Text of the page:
|Herbie Hancock, et. al. - Possibilities|
|Music Disc Reviews Audio CD|
|Written by Stephen K. Peeples|
|Tuesday, 30 August 2005|
It worked for Carlos and Ray, and maybe it’ll work for Herbie Hancock, the Grammy- and Oscar-winning jazz-funk-rock pianist who’s a giant among his peers and a broad spectrum of serious music fans, but still not quite a household name on a par with a pop star.
Hancock’s latest album, Possibilities, could change that. Ever the collaborator, he called in a host of ringer singers and players – including household names like Sting, Paul Simon, Annie Lennox, Carlos Santana, John Mayer, Christina Aguilera and Trey Anastasio, plus upstarts Jonny Lang and Joss Stone, Damien Rice and Lisa Hannigan, Raul Midón, and Angélique Kidjo – to join him on a smorgasbord of tracks ready for a variety of radio formats.
In September 2005, Possibilities debuted at #1 on Billboard’s Contemporary Jazz chart and #22 on the top 200 pop albums list, instantly becoming Hancock’s fastest-selling album ever. A Starbucks tie-in and a mainstream media blitz didn’t hurt. He plugged the album, appearing on “Ellen” with Christina Aguilera, his guest vocalist here on Leon Russell’s “A Song for You.” And in early December, Hancock was scheduled to be on “Good Morning America” with Sting, throwing down their percussive version of the latter’s “Sister Moon.”
Hancock is a rare musician whose talents are so prodigious no single genre can contain them. He seems to get along fine in whatever musical universe he chooses to orbit. Or be the center of. He is like the common quadrant in a Venn diagram of jazz, rock, pop and world music.
Hancock has also boldly challenged conventional perceptions of what’s art and what’s commerce for almost half a century. The prodigal son came out of Chicago playing classical and jazz, hooked up with Donald Byrd in New York in 1961, and cut his first solo album for Blue Note the same year (Takin’ Off, featuring “Watermelon Man”).
Hancock joined the Miles Davis quintet in 1963 (with Wayne Shorter, Ron Carter and Tony Williams) and pioneered electric (Fender Rhodes) piano in jazz during his five years with Davis. Hancock scored Antonioni’s “Blow Up,” pioneered electronics and funk (clavinet) in jazz and rock, and was a member of the straight-ahead VSOP jazz supergroup in the ’70s.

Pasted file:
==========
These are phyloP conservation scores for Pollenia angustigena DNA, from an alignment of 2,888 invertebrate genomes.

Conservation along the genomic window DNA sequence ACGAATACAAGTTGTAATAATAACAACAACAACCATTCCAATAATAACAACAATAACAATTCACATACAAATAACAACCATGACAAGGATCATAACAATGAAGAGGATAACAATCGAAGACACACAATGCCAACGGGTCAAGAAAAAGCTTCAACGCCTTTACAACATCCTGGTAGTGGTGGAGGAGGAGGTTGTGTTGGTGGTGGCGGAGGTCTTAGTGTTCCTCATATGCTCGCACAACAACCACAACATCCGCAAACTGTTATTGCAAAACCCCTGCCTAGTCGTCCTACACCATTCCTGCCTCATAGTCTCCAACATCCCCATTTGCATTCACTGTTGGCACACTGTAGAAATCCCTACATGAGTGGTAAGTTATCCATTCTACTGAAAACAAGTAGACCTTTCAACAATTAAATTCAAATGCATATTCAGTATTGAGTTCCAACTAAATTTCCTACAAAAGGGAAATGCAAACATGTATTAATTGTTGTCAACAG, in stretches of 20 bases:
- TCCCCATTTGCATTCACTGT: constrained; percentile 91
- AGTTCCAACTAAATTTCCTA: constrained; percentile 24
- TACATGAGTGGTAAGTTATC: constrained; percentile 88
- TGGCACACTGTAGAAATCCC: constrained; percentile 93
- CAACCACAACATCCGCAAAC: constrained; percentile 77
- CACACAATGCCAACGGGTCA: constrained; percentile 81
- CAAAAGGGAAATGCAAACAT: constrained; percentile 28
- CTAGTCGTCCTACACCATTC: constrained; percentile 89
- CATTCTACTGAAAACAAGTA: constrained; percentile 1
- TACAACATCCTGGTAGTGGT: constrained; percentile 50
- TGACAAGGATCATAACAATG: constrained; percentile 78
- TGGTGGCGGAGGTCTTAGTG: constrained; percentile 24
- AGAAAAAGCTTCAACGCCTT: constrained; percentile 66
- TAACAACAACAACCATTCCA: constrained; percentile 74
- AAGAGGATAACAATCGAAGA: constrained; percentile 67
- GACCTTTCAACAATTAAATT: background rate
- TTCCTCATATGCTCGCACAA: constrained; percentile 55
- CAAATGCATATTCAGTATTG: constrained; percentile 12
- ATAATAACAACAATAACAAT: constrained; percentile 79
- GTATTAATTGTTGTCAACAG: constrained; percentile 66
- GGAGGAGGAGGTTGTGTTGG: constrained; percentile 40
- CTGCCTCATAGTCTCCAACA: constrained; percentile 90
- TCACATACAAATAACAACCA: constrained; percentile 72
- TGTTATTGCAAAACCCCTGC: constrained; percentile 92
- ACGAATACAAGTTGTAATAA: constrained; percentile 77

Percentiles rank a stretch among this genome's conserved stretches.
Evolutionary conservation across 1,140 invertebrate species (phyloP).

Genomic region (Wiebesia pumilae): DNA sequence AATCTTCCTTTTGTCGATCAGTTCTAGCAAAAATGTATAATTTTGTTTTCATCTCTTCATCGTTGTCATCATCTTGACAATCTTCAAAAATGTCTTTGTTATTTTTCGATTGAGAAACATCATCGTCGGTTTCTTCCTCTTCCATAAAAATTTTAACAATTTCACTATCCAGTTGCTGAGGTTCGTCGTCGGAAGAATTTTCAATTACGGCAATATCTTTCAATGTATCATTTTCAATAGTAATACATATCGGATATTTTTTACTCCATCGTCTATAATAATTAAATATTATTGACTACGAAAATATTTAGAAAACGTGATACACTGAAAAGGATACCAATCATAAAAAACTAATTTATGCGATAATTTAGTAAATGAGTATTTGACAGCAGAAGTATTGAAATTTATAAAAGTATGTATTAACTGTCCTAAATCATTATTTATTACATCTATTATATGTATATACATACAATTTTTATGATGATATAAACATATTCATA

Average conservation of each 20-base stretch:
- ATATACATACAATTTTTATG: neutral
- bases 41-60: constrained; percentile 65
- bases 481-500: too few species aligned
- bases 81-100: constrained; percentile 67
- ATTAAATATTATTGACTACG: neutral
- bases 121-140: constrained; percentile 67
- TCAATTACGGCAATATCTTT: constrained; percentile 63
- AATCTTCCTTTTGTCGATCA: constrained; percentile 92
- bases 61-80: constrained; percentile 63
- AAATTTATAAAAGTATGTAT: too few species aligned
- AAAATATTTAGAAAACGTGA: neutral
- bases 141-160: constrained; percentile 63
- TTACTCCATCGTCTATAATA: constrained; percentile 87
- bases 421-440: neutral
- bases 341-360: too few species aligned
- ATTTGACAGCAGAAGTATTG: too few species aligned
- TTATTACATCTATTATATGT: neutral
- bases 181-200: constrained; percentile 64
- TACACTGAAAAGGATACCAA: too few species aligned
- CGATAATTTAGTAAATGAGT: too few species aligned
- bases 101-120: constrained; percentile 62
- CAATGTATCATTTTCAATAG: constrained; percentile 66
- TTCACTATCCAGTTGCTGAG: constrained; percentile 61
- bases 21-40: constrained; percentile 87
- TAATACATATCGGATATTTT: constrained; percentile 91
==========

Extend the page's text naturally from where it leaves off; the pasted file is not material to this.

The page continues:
In the ’80s, Hancock won his first Grammy, for the pumped-up space-age rock/funk/hip-hop workout titled “Rock-it”; its revolutionary video was one of MTV’s first power-rotation monster hits. Hancock was the Bonnaroo Music & Arts Festival's first “Artist in Residence” award, performing with many of the festival’s other artists and bands.
Along the way, Hancock’s picked up eight more Grammys, an Oscar (for his “Round Midnight” score) and awards from just about every entertainment entity from Downbeat Magazine to Billboard to MTV.
Most recently, he’s been fronting the all-star Herbie Hancock’s Headhunters ’05, also including John Mayer (guitar), Marcus Miller (bass), Roy Hargrove (trumpet), Kenny Garrett (saxophone), Munyungo Jackson (percussion), Lionel Loueke (guitar) and Terri Lynn Carrington (drums).
And that barely scratches the surface of Hancock’s story.
Creatively restless, seemingly always up for a musical adventure, Hancock has adroitly bounded back and forth between art and commerce most, if not all, his career. The best popular music balances the two somehow.
On Possibilities, you get both art and commerce, but not always in balance.
The first two tracks – featuring Hancock backing Mayer and jamming with Santana – skew way toward commerce.
Combining Mayer’s neo-hippie folk with a little funk from Hancock and rhythm kings Willie Weeks (bass), Steve Jordan (drums) and Michael Beardon (keyboards), “Stitched Up” (authored by Mayer and Hancock in the studio) is a cute but disposable tale about a wild woman who’s got poor Johnny stitched up and locked down in love. Herbie, on acoustic piano as on most of the tracks here, plays a loose, breezy Ramsey Lewis kind of vibe as Mayer works his hippie folk-pop singer/songwriter persona, which sounds a lot like Michael “Popsicle Toes” Franks. (As of this writing, Mayer’s telling the press he’s done with the acoustic crap and wants to be a bluesman, anyway. Oy!)
Santana’s “Sofiatou” with international star Angélique Kidjo on vocals is a snappy Santana track with some ritmos Latinos malos and Carlos’s muy caliente fret-burning. This has worked for me since 1969. But, like, where’s Herbie? At about 3:15, after the vocals are out, he finally comes in on piano to start soloing. He meanders, seemingly disoriented, for almost a minute. Finally, he catches the Latin groove and keeps it interesting right into the tag riff. But it’s still a Santana track.
I’m thinking the album’s off to a shaky start. Hancock’s tasty solo intro to a jazz/soul arrangement of Leon Russell’s “A Song for You” offers a glimmer of hope, which dies as soon as he throws it over to Christina Aguilera, who treats this tender ballad with the sensitivity of a stevedore. Not that Russell’s original was that sweet; you had to get past his yowling, akin to a cat’s tail being stepped on, to appreciate the song’s romantic core. Fortunately, enough people did, and made it a massive hit for him.
Part of the original’s charm was Leon’s exaggerated phrasing, but here, Christina outdoes him by turning vocal cartwheels over, under, around and through the melody line, with little dynamic other than loud. You have to give her props for powerful pipes, but she missed a big opportunity do try something different – namely, employ restraint – in a venue like this collection, where her commercial career wouldn’t be at stake if no one liked it. I daresay her core fans wouldn’t be interested in this collection anyway.